In reading Kenneth Turan’s “The Year in Review: The Winner’s Circle” best movies of 2019, I was gobsmacked by the omission of two films that are sure to be on most best of lists: “Jojo Rabbit” and “Parasite.” I won’t call out any films that he named specifically as less than these two, but suffice it to say that the writers/directors of these masterpieces are some of the most strikingly unique voices in cinema today.
Their omission makes one think Mr. Turan’s judgment was momentarily altered by exhaust fumes.
A tune for the City of Angels
Regarding “L.A. Songs Hall of Fame” section [of the Dec. 8 “50 Songs for a New L.A.” project by Randall Roberts]: One of the best songs about L.A. is “Angel Town” by Jay Livingston and Ray Evans. Written in 1959, the song was inspired by Gene Sherman’s column in the Los Angeles Times and dedicated by him to an angel. I’ve hummed that tune for the last 60 years.
Truth hurts, but she’s not a ‘thing’
Regarding: “The Year In Review: Living Her Best Life” [Dec. 15]: I’m appalled by this: “How Lizzo became the one thing we all loved this year,” and the online headline, “100% her year: How Lizzo became the one thing we all loved in 2019.”
I had no idea Lizzo was a thing. I thought she was a person.
Lynn V. Baden
“We” did not all love Lizzo this year. I was appalled to see her on the front page of the Calendar section. After her antics at the Lakers game, she shouldn’t be featured or celebrated in any prestigious publication.
Would you like to spin or solve?
Regarding “‘Wheel’ Spins to Vanna” [Dec. 11]: Really? Vanna White is in the news? Is that all you’ve got? Talk about a slow news day.
Next you’ll be writing about Justin Bieber‘s new look and the Kardashians going Christmas shopping.
Robert Lloyd is right that by hosting “Wheel of Fortune” while Pat Sajak recovers from surgery, Vanna White breaks up a long “procession of dudes in suits” — or, to borrow a line from “The Golden Girls,” “a lot of teeth and polyester.”
It’s worth noting two exceptions: Meredith Vieira, who twice won the Best Game Show Host Emmy for “Who Wants to be a Millionaire,” and the incomparable Betty White, who became the first woman to win the category for 1983’s “Just Men!”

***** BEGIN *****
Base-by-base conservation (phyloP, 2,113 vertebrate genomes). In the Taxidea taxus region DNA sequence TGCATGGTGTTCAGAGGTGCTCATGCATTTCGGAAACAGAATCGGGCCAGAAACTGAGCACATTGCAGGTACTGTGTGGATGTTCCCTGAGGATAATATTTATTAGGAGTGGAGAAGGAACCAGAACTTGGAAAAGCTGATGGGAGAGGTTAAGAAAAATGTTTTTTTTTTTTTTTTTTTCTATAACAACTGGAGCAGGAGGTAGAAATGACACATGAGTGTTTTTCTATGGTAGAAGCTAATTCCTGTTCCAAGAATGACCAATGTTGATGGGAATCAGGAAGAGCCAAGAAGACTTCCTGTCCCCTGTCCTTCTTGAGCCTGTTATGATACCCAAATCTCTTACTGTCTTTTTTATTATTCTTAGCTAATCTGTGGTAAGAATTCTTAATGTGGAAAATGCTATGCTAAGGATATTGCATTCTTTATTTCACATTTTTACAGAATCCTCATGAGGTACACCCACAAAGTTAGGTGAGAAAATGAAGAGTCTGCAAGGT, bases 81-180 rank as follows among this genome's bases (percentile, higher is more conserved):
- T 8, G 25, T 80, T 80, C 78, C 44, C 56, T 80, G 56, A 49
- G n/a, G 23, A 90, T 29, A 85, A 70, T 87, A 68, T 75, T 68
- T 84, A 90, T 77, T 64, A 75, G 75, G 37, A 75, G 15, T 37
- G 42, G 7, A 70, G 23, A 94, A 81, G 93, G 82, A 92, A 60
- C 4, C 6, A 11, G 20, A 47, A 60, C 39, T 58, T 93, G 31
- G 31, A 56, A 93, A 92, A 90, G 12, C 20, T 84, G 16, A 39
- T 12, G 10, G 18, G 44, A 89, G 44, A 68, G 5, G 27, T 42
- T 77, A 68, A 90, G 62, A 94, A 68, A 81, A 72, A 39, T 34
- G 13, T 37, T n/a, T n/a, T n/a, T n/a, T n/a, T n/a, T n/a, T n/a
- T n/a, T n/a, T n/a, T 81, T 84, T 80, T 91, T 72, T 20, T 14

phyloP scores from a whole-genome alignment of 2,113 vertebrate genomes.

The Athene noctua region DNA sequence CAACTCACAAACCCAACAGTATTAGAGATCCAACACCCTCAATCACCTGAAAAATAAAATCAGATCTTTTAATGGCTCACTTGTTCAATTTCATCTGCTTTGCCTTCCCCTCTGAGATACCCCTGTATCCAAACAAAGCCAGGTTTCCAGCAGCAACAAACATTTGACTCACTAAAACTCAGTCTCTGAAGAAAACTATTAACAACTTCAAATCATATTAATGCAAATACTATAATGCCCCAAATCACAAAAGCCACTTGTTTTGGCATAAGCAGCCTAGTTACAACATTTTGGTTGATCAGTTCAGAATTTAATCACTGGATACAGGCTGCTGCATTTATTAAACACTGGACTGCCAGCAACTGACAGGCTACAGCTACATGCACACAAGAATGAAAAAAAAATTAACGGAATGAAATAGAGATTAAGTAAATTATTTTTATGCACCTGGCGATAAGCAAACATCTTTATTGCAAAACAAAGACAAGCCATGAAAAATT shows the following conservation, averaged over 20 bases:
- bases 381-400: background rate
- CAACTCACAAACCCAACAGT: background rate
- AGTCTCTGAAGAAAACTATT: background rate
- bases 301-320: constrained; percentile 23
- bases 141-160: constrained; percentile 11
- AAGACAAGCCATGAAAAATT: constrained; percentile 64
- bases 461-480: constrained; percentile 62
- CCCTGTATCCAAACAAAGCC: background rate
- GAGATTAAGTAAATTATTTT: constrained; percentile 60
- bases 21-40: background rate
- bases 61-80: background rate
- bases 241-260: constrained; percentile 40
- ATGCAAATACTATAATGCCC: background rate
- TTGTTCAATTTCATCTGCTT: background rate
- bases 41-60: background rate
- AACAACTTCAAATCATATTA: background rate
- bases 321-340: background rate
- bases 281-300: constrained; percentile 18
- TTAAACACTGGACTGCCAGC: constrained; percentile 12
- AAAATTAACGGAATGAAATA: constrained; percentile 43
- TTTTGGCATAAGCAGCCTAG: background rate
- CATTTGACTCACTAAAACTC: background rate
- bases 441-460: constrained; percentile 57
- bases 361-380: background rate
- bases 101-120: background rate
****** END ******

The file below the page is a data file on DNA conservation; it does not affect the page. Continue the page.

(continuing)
Other female nominees have included Susan Stafford, Carnie Wilson, Brooke Burns and Vicki Lawrence.
It was ‘chillingly familiar’ indeed
Reading Carol Clark’s letter about “El Sueño Americano” at the Skirball [“Calendar Feedback: A Chillingly Familiar Show,” Dec. 15]: I agreed, and upon seeing this exhibit, especially the photograph of a pile of shoelaces, I immediately thought of the photos of shoes at Auschwitz.
As a Skirball volunteer, I am fortunate enough to be able to visit this exhibit often and am always chilled to the bone.
Sing it for those on the outside
Regarding “Rampart Records’ Essential Box Set Mines East L.A.’s 1960s and ’70s Soul-funk Scene” [Dec. 12]: I found this online article an interesting read. I always appreciate the effort made by The Times to preserve and magnify music that is not typically heard to mainstream audiences. To add on showing talents from the past that originated in my hometown of East Los Angeles also rekindles my passion for music (specifically funk) and makes it seem plausible that someone from that area could in fact become successful.
Will Harvey get the Roger treament?
Regarding film critic Kenneth Turan’s review “‘Bombshell’ Explodes on the Screen” [Dec.13]: “Bombshell” is a movie about “media titan” Roger Ailes and Fox News. Let’s see if anyone in Hollywood will dare make a movie about Harvey Weinstein.
Oscar “Boomer” Rosalez